From the later half of the 19th Century on, the solution to the "problem" of the disabled or mentally ill was to isolate them from society (L'arche, 2014), so we can infer that this was a possible fate for those with SPD. Those exhibiting typical symptoms of the disorder, such as violent reactions to certain smells or loud noises, spinning in circles on the floor, or putting random objects in the mouth, could have been perceived as mentally ill and placed in an institution. At the time, caregivers thought they were doing what was best for those they labeled as disabled- a reflection of limited understanding and low expectations (L'arche, 2014). Thankfully, attitudes have changed, and society has come a long way in its treatment of our most vulnerable, with the current goal of parents, caregivers, teachers, and occupational therapists being that children with SPD and other disabilities, become contributing members of society who reach their full potential (Anderson and Emmons, 2005).
Much of our understanding of SPD today, is credited to the work of Dr. A. Jean Ayres, a dedicated occupational therapist and psychologist who was the first to investigate the way the brain processes sensory information, and how that affects learning, emotions and behavior (Sensory Integration Global Network, 2016). In the 1950's and 60's Ayres developed what is known as Sensory Integration Theory, and taught her systematic method of assessment, and treatment to others in her field (Kranowitz, 1998). Since then, many brilliant minds have continued to build on her research and find ways to understand and treat this common, yet misunderstood disorder.
Building on Ayres' work, research shows that those with SPD can improve the brain's ability to process information through treatment which consists of Occupational Therapy, in a sensory rich environment.
This therapy includes activities that provide stimulation to the proprioceptive, vestibular, auditory, and tactile senses. A carefully selected assortment of brushes, swings, scooter boards, balance beams and other specially designed equipment is often used (American Academy of Pediatrics, 2016).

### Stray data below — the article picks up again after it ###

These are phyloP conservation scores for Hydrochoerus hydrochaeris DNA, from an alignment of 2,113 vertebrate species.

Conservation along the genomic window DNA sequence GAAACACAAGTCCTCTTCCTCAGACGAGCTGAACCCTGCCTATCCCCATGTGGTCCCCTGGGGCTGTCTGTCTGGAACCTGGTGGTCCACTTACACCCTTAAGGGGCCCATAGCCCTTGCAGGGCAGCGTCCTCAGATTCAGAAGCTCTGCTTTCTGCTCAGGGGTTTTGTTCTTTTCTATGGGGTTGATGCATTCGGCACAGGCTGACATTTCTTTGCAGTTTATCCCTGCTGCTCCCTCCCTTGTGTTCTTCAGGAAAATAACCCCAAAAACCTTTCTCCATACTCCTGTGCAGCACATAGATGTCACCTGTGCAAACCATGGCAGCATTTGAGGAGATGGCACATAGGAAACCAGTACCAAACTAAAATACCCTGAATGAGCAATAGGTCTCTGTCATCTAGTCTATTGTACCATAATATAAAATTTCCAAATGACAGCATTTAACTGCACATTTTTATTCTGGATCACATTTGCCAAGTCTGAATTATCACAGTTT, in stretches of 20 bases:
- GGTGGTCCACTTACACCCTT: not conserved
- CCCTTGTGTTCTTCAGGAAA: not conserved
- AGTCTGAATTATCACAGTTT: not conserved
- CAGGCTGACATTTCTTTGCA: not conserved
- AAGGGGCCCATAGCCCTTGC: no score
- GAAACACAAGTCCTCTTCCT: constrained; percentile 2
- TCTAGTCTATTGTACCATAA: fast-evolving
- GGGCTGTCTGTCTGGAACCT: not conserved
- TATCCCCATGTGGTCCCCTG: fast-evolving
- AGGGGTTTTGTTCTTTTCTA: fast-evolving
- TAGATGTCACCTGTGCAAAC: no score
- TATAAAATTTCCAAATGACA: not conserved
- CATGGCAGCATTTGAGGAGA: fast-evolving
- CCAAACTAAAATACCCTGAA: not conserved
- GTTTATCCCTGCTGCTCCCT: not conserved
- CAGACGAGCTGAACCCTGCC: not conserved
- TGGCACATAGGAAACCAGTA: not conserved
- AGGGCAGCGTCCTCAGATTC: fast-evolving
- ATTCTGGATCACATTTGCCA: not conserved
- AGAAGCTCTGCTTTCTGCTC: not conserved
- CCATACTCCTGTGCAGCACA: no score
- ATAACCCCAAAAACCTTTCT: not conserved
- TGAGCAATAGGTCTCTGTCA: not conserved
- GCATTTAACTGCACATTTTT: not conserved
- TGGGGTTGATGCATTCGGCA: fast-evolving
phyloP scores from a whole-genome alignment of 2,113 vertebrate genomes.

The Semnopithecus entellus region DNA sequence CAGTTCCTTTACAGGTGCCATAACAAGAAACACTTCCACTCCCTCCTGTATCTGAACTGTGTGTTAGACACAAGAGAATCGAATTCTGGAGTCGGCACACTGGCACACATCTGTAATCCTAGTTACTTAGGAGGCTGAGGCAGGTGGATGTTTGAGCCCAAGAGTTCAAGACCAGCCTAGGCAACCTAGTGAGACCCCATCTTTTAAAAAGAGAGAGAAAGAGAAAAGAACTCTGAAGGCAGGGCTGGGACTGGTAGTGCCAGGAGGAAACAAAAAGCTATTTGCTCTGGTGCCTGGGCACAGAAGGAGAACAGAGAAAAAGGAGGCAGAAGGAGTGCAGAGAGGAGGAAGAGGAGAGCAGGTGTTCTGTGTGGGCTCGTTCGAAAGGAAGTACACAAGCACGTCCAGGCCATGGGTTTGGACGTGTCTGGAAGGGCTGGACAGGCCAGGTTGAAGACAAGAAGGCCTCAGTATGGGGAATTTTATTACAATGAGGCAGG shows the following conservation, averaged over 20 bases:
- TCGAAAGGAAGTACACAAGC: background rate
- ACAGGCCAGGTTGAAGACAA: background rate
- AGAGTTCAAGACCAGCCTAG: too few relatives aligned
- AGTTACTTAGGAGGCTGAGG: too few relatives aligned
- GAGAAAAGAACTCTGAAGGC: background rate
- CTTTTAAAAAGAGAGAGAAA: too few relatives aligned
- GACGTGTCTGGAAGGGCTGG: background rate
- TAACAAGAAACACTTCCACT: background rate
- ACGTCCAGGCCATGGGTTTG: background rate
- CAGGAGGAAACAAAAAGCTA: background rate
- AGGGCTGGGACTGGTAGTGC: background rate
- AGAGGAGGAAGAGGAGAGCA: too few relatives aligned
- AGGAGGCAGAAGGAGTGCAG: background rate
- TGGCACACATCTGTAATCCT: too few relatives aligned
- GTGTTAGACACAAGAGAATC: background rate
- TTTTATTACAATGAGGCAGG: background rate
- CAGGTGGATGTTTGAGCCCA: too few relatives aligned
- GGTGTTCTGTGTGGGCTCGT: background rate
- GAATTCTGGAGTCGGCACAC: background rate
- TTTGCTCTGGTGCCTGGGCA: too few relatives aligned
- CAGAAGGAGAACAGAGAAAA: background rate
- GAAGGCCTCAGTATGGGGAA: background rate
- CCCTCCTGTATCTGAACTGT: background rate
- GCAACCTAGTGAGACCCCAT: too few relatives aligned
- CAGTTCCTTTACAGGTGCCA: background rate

According to Kranowitz, author of "The Out of Sync Child" (1998),
Treatment helps the child process all of the senses, so they can work together. When a child actively engages in meaningful activities that provide the intensity, duration, and quality of sensation his central nervous system craves, his adaptive behaviour improves. Adaptive behaviour leads to better sensory processing (p. 48).
Kranowitz goes on to point out that children will not simply grow out of SPD. In fact, the condition and symptoms may become more severe if untreated, as the child is faced with the increasing demands of daily life (1998).
Temple Grandin addresses sensory issues as well, and suggests a "sensory diet", including types of therapy such as heavy work activities, weighted blankets, chewing, brushing and swinging. According to Grandin, if a type of therapy is working, the child will want to do it and it will produce a positive behavioural outcome, such as fewer meltdowns and better focus (Grandin, 2012).
Figure 6: Temple Grandin: Sensory Issues and Sensitivity
Temple Grandin, on Sensory Sensitivity
Figure 3: Woodlands Institution New Westminster. BC Retrieved from:
Figure 4: A. Jean Ayres. Retrieved from
Figure 5: Senses Image